Take the example of Cornet Obolensky who was himself notoriously difficult to ride (you’ll find Marco Kutscher’s hair-raising and hilarious account of his first competition ride with the stallion in our Great Stallion Profile) and while his progeny are undoubtedly brilliant, they have a reputation of being – like their sire – difficult.

I put this question to Dr Ricard, and here is her reply:

“I agree that everything is partially due to genetics : temperament and show jumping aptitude.”

“In our study, we haven’t measured the temperament. We only know the final result, which is the success at shows. It probably comes from a combination of physical and psychological aptitudes.”

“What we’ve shown is the strong genetic correlation between success in an amateur and a professional show jumping (0.95). Contrary to the example of Cornet Obolensky that you’ve mentioned, this means that horses born from the same stallion can be successful in either amateur or professional competition.”

“So, generally speaking, a stallion doesn’t produce really good professional horses that are too difficult to ride for an amateur competition. 0.95 is a high score and, even if there are a few exceptions to the rule that can be found, Cornet Obolensky’s case is a rare one.”

“Nevertheless, our result is global: we only know there are very similar characteristics that make for success in amateur and professional competition. But we know nothing about key details between physical aptitude and temperament. We measured a combination of both. Maybe we would have obtained more precise results by measuring temperament. Then, we might have observed more differences between the temperament of an amateur horse and a professional horse than the difference we’ve seen between final results – which is a combination of both physical and psychological aptitudes.”

Arnaud Evain is widely regarded as one of the world’s great experts on Sporthorse breeding, he agrees basically with Dr Ricard:

“It is not two markets. A champion is a meeting of a better than average horse, and good luck. We have bred a European Champion, Kraque Boom Bois Margot, and at the end of the day he became the European Champion, not because of the choice of the father and the mother, not because of all the good training, but also because Okidoki missed the first fence in the final – otherwise, he would have been the silver medalist and everyone would have forgotten him.”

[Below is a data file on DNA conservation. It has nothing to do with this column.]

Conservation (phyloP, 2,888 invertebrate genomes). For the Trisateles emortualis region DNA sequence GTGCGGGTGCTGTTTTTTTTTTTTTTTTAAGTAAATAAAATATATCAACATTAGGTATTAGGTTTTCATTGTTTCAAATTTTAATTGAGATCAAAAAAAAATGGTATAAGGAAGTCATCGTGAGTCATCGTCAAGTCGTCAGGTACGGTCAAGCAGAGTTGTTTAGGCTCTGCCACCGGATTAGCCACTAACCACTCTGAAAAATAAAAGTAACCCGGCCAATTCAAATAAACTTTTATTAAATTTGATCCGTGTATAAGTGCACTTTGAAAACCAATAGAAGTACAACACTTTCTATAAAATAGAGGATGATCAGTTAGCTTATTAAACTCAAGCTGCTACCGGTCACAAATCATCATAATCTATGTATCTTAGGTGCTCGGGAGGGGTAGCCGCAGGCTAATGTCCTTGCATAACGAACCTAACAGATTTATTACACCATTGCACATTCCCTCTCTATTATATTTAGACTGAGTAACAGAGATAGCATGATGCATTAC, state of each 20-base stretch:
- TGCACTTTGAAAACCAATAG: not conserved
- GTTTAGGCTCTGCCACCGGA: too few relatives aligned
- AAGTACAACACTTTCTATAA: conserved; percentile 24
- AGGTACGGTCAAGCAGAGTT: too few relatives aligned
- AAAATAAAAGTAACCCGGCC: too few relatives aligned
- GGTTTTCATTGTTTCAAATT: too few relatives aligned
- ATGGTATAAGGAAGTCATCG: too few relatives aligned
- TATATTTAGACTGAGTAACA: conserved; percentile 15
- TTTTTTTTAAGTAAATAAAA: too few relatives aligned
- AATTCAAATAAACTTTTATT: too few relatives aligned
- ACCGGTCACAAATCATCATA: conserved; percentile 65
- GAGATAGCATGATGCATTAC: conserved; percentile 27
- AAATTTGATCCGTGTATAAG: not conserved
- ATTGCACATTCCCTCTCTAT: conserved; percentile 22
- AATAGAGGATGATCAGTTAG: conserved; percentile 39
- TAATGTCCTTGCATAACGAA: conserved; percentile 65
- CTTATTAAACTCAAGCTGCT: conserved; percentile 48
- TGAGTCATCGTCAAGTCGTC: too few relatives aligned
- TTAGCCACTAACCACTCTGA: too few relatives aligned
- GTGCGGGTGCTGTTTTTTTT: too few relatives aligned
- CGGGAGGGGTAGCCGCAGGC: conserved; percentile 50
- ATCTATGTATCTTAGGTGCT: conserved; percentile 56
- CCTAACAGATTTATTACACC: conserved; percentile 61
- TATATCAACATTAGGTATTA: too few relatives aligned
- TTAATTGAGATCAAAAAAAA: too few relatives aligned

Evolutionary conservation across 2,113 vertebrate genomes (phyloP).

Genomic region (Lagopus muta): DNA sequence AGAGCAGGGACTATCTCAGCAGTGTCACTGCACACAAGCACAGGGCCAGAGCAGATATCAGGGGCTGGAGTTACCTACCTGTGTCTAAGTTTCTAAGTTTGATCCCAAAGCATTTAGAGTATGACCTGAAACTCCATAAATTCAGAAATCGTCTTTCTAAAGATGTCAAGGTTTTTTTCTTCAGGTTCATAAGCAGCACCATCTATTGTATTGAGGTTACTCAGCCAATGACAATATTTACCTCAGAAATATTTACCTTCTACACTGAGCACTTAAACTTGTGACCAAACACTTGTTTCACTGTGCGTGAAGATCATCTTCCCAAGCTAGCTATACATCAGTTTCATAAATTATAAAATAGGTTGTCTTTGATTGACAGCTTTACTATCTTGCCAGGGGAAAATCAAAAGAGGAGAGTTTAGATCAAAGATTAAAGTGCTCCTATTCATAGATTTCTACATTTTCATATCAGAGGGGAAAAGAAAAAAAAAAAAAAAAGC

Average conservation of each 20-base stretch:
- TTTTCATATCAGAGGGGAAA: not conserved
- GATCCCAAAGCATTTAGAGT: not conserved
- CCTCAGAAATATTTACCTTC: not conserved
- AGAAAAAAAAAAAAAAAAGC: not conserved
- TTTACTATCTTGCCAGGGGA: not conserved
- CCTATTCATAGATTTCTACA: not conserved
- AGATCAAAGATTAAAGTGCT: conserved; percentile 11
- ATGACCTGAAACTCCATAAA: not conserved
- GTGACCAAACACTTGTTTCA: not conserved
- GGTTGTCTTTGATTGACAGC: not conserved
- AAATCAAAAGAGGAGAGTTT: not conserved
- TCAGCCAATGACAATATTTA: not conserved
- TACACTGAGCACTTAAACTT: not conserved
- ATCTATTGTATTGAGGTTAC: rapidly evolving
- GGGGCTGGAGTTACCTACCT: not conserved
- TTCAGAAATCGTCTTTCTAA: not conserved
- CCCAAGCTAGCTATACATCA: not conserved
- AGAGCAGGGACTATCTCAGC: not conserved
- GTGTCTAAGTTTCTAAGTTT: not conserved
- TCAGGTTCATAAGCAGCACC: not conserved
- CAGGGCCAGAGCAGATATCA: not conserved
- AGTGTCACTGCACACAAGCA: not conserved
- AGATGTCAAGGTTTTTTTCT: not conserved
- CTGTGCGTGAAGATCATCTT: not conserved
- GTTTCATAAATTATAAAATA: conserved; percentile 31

Kraque Boom Bois Margot and Kevin Staut on their way to a European Championship 

But if he hadn’t become a championship competitor, would he have been a nice horse for your wife to ride out in the forest on a loose rein?

“Probably yes. It is a question of education. I have a good friend who is a lawyer and he has one of the most successful horses in the world, which has achieved more than 70 victories internationally in three star CSIs and above, with Roger-Yves Bost, his name is Jovis de Revel, and my friend rides the horse all week, and Roger-Yves Bost rides him only at the weekends. With the champions you can find examples and counter-examples. A champion is an accident.”

However, Arnaud worries about the lack of definition in the Ricard research.

“We can agree with the overall correlation but we should enter in the details of the factors playing a rôle with the performance: range in the gaits, scope, respect…. and see if all correlations are the same.”

In other words, if there are some features that distinguish the elite from the amateur. Certainly this has been the common assumption within the breeding world.

Another of the world’s great experts on breeding, Bernard le Courtois firmly separates his stallions into sires for the top sport and sires for amateurs, and he cites the example of gold medallist, Dollar du Murier:

Dollar not producing ladies’ hacks…

“Dollar du Murier, as his sire before him, has a reputation of producing horses that are too difficult for amateur riders. But what stallion with a reputation for producing high-level stars also turns out riding hacks for gentrified ladies to ride in the Bois de Boulogne? There are many other stallions for this purpose.”

The breeding director of the Oldenburg Verband, Dr Wolfgang Schulze-Schleppinghoff feels that the divide is more one of discipline:

“The greatest difference in my eyes is between the horse for jumping competitions or dressage, that is the great division, but the horse should be the same for the fun rider as the Olympic rider. It is not the level of competition so much as the question of dressage or jumping.”

 People often say, for example with the Jazz horses, that these are horses for the professional… do they need to be a little crazy to go to the top?

Rubinstein – horses for ammies and horses for pros…